Important, clear background on the FCC privacy rules repeal

My good friend, Quinn Norton, rightly in the midst of coverage of the Senate vote yesterday searched for some level headed reporting on exactly what the passage of this amendment means. I should have done the same rather than getting swept up in the broader coverage. She recommended this piece by Jon Brodkin at Ars Technica.

The piece is from before the House vote but still very relevant and worth a read. My summation is that little has changed right now, largely because the FCC privacy rules had not yet gone into effect. The real risk is that the way the rules were repealed also prevents the FCC from making any future similar rules. Combined with the 2015 decision of the FCC to re-class ISPs as common carriers leaves little consumer privacy protection. Before that decision, ISPs were subject to privacy rules from the FTC. Those rules were weaker but better than the nothing we had pending the now defunct FCC rules.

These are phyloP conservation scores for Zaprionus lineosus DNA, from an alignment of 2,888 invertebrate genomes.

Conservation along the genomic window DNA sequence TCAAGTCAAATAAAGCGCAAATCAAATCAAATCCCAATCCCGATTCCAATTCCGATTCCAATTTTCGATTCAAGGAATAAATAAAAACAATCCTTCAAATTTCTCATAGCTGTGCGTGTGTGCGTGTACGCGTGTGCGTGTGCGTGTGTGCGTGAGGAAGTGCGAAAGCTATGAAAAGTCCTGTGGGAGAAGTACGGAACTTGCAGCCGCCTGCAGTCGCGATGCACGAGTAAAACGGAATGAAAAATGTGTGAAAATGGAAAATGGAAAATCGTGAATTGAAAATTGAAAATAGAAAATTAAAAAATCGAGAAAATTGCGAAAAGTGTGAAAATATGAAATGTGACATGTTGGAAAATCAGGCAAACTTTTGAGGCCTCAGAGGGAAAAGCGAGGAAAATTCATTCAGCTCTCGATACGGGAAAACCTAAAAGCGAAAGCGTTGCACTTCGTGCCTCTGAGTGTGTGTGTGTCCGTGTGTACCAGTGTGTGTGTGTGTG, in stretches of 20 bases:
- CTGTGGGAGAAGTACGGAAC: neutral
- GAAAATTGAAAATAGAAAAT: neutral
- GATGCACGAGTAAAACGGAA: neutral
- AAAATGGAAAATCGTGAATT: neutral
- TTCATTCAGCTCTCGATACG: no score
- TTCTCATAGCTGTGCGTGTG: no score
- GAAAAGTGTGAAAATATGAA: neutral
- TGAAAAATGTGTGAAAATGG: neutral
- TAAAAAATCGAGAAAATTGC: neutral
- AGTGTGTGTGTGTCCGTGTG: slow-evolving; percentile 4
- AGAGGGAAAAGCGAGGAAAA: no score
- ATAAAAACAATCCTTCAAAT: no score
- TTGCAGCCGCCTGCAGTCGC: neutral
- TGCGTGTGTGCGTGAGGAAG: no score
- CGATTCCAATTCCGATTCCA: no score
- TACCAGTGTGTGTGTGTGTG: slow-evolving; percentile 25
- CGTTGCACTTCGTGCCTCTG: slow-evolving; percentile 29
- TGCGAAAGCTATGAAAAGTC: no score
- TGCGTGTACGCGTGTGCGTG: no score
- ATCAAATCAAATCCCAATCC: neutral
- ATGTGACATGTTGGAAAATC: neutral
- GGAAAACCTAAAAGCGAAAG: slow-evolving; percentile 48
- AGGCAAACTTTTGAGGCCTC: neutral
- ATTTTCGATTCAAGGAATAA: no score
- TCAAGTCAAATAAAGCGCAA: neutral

How the Senate’s vote to kill privacy rules affects you.

 

Source: How ISPs can sell your Web history—and how to stop them | Ars Technica

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